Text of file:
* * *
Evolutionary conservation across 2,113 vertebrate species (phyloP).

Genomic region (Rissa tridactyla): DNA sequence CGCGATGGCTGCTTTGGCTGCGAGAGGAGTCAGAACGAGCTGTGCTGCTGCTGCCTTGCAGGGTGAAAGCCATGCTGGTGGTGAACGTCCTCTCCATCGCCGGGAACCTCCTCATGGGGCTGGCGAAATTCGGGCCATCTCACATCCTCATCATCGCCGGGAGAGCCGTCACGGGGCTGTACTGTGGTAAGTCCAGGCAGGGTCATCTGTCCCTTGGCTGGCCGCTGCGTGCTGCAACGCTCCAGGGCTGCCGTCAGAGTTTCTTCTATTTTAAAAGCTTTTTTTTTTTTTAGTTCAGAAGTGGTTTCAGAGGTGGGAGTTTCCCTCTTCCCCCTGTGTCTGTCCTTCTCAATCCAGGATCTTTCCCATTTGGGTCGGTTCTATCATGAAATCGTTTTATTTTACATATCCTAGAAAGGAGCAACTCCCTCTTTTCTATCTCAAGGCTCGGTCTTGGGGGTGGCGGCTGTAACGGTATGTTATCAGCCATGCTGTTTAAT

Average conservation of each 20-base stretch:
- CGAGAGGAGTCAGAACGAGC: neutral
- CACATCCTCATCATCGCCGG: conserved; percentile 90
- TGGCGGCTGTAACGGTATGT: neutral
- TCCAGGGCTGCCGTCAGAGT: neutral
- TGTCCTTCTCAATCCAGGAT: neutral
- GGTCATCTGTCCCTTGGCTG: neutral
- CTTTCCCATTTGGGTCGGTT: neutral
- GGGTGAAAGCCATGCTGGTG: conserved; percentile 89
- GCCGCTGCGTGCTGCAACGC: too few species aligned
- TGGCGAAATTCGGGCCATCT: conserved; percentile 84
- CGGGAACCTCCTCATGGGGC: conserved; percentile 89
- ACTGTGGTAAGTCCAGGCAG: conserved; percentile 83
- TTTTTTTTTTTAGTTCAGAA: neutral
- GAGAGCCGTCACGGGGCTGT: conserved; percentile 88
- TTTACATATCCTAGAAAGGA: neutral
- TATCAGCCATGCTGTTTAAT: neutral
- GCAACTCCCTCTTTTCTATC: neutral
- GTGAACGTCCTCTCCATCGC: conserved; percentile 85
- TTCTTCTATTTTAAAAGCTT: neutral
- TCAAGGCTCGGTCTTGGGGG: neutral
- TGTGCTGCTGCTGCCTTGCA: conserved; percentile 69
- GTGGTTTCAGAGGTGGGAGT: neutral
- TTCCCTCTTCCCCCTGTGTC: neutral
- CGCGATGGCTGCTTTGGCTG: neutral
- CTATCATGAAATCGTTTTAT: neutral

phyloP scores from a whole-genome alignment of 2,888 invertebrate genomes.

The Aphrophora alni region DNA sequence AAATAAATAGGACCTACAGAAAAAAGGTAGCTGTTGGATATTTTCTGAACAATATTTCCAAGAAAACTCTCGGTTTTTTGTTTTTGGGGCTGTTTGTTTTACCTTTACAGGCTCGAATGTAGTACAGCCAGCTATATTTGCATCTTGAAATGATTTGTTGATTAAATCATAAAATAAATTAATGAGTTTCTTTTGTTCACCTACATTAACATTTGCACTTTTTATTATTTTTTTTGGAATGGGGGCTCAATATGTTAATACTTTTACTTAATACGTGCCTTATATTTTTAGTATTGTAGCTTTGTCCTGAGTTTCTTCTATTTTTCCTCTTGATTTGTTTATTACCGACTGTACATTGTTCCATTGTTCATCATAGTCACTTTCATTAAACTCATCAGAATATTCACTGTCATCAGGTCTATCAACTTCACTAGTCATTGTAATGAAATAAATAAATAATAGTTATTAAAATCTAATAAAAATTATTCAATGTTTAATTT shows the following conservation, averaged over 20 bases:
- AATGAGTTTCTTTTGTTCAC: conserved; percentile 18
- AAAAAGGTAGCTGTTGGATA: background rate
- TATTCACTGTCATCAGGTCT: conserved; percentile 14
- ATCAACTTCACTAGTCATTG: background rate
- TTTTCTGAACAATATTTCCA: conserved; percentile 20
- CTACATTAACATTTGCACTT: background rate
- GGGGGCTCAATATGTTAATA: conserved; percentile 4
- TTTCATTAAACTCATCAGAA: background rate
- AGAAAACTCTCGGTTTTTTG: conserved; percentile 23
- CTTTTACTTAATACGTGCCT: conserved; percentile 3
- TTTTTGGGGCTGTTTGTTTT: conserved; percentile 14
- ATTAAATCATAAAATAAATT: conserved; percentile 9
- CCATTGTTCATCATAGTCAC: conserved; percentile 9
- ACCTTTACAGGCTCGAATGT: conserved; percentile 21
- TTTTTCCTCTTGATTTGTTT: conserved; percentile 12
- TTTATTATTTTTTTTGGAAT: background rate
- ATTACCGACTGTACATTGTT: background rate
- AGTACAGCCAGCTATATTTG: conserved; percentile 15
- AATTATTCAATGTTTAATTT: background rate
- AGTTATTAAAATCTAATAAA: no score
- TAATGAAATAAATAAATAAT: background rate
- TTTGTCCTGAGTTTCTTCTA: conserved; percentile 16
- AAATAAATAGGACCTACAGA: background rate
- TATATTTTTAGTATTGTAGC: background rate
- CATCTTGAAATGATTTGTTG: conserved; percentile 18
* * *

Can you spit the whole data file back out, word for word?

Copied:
Evolutionary conservation across 2,113 vertebrate species (phyloP).

Genomic region (Rissa tridactyla): DNA sequence CGCGATGGCTGCTTTGGCTGCGAGAGGAGTCAGAACGAGCTGTGCTGCTGCTGCCTTGCAGGGTGAAAGCCATGCTGGTGGTGAACGTCCTCTCCATCGCCGGGAACCTCCTCATGGGGCTGGCGAAATTCGGGCCATCTCACATCCTCATCATCGCCGGGAGAGCCGTCACGGGGCTGTACTGTGGTAAGTCCAGGCAGGGTCATCTGTCCCTTGGCTGGCCGCTGCGTGCTGCAACGCTCCAGGGCTGCCGTCAGAGTTTCTTCTATTTTAAAAGCTTTTTTTTTTTTTAGTTCAGAAGTGGTTTCAGAGGTGGGAGTTTCCCTCTTCCCCCTGTGTCTGTCCTTCTCAATCCAGGATCTTTCCCATTTGGGTCGGTTCTATCATGAAATCGTTTTATTTTACATATCCTAGAAAGGAGCAACTCCCTCTTTTCTATCTCAAGGCTCGGTCTTGGGGGTGGCGGCTGTAACGGTATGTTATCAGCCATGCTGTTTAAT

Average conservation of each 20-base stretch:
- CGAGAGGAGTCAGAACGAGC: neutral
- CACATCCTCATCATCGCCGG: conserved; percentile 90
- TGGCGGCTGTAACGGTATGT: neutral
- TCCAGGGCTGCCGTCAGAGT: neutral
- TGTCCTTCTCAATCCAGGAT: neutral
- GGTCATCTGTCCCTTGGCTG: neutral
- CTTTCCCATTTGGGTCGGTT: neutral
- GGGTGAAAGCCATGCTGGTG: conserved; percentile 89
- GCCGCTGCGTGCTGCAACGC: too few species aligned
- TGGCGAAATTCGGGCCATCT: conserved; percentile 84
- CGGGAACCTCCTCATGGGGC: conserved; percentile 89
- ACTGTGGTAAGTCCAGGCAG: conserved; percentile 83
- TTTTTTTTTTTAGTTCAGAA: neutral
- GAGAGCCGTCACGGGGCTGT: conserved; percentile 88
- TTTACATATCCTAGAAAGGA: neutral
- TATCAGCCATGCTGTTTAAT: neutral
- GCAACTCCCTCTTTTCTATC: neutral
- GTGAACGTCCTCTCCATCGC: conserved; percentile 85
- TTCTTCTATTTTAAAAGCTT: neutral
- TCAAGGCTCGGTCTTGGGGG: neutral
- TGTGCTGCTGCTGCCTTGCA: conserved; percentile 69
- GTGGTTTCAGAGGTGGGAGT: neutral
- TTCCCTCTTCCCCCTGTGTC: neutral
- CGCGATGGCTGCTTTGGCTG: neutral
- CTATCATGAAATCGTTTTAT: neutral

phyloP scores from a whole-genome alignment of 2,888 invertebrate genomes.

The Aphrophora alni region DNA sequence AAATAAATAGGACCTACAGAAAAAAGGTAGCTGTTGGATATTTTCTGAACAATATTTCCAAGAAAACTCTCGGTTTTTTGTTTTTGGGGCTGTTTGTTTTACCTTTACAGGCTCGAATGTAGTACAGCCAGCTATATTTGCATCTTGAAATGATTTGTTGATTAAATCATAAAATAAATTAATGAGTTTCTTTTGTTCACCTACATTAACATTTGCACTTTTTATTATTTTTTTTGGAATGGGGGCTCAATATGTTAATACTTTTACTTAATACGTGCCTTATATTTTTAGTATTGTAGCTTTGTCCTGAGTTTCTTCTATTTTTCCTCTTGATTTGTTTATTACCGACTGTACATTGTTCCATTGTTCATCATAGTCACTTTCATTAAACTCATCAGAATATTCACTGTCATCAGGTCTATCAACTTCACTAGTCATTGTAATGAAATAAATAAATAATAGTTATTAAAATCTAATAAAAATTATTCAATGTTTAATTT shows the following conservation, averaged over 20 bases:
- AATGAGTTTCTTTTGTTCAC: conserved; percentile 18
- AAAAAGGTAGCTGTTGGATA: background rate
- TATTCACTGTCATCAGGTCT: conserved; percentile 14
- ATCAACTTCACTAGTCATTG: background rate
- TTTTCTGAACAATATTTCCA: conserved; percentile 20
- CTACATTAACATTTGCACTT: background rate
- GGGGGCTCAATATGTTAATA: conserved; percentile 4
- TTTCATTAAACTCATCAGAA: background rate
- AGAAAACTCTCGGTTTTTTG: conserved; percentile 23
- CTTTTACTTAATACGTGCCT: conserved; percentile 3
- TTTTTGGGGCTGTTTGTTTT: conserved; percentile 14
- ATTAAATCATAAAATAAATT: conserved; percentile 9
- CCATTGTTCATCATAGTCAC: conserved; percentile 9
- ACCTTTACAGGCTCGAATGT: conserved; percentile 21
- TTTTTCCTCTTGATTTGTTT: conserved; percentile 12
- TTTATTATTTTTTTTGGAAT: background rate
- ATTACCGACTGTACATTGTT: background rate
- AGTACAGCCAGCTATATTTG: conserved; percentile 15
- AATTATTCAATGTTTAATTT: background rate
- AGTTATTAAAATCTAATAAA: no score
- TAATGAAATAAATAAATAAT: background rate
- TTTGTCCTGAGTTTCTTCTA: conserved; percentile 16
- AAATAAATAGGACCTACAGA: background rate
- TATATTTTTAGTATTGTAGC: background rate
- CATCTTGAAATGATTTGTTG: conserved; percentile 18